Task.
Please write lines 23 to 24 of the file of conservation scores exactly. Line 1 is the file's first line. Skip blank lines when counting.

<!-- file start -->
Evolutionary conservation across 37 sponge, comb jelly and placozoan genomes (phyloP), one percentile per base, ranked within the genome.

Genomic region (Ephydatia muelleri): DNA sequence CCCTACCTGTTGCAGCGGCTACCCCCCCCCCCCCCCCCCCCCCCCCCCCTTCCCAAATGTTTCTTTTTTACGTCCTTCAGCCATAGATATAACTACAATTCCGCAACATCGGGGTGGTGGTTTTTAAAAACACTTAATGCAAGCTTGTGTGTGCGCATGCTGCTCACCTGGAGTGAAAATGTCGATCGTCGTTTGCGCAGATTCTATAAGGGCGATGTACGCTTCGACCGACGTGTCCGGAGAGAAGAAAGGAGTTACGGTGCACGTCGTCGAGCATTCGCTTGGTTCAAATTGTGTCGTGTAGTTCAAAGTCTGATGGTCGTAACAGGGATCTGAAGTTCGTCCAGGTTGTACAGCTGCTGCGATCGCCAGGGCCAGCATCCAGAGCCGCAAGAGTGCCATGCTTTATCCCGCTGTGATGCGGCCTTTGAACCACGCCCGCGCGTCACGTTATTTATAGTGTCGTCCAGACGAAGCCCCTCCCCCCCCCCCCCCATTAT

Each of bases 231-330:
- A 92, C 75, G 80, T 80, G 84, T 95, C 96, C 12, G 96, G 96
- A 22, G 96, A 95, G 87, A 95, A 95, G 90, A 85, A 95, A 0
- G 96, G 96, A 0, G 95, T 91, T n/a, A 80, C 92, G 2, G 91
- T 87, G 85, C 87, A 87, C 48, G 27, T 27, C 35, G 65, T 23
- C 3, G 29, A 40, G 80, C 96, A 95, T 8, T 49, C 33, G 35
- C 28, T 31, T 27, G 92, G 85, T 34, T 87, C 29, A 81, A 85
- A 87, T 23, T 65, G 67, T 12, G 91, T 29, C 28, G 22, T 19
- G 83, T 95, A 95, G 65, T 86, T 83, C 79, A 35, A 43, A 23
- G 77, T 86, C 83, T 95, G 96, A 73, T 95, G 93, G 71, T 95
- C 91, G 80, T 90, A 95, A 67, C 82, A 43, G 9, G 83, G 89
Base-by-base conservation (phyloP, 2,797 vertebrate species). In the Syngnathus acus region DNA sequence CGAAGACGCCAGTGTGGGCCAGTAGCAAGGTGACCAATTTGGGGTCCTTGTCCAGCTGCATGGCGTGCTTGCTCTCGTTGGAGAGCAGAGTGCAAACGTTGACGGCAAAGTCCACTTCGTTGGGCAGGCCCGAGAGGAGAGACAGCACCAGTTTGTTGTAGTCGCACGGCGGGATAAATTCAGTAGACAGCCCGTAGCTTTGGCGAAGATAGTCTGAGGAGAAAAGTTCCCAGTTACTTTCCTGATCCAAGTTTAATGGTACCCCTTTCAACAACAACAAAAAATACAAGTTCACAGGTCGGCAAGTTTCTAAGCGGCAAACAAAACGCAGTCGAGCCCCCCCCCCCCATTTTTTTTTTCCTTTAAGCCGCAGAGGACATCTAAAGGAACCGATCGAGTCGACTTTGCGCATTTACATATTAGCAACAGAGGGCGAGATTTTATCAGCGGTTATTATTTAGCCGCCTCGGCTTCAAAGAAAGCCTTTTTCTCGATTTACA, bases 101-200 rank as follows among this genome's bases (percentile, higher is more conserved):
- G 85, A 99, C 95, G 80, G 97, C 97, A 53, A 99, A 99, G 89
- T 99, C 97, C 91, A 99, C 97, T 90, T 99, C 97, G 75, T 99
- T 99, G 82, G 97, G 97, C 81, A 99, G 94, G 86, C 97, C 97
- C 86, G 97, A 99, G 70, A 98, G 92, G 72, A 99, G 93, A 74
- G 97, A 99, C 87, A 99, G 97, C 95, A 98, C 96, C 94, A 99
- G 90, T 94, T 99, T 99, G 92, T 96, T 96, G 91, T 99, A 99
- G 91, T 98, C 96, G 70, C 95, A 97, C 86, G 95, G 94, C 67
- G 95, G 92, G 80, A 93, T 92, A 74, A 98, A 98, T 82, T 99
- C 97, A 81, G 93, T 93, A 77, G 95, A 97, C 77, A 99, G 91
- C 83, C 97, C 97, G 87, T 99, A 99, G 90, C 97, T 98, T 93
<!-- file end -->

- C 97, A 81, G 93, T 93, A 77, G 95, A 97, C 77, A 99, G 91
- C 83, C 97, C 97, G 87, T 99, A 99, G 90, C 97, T 98, T 93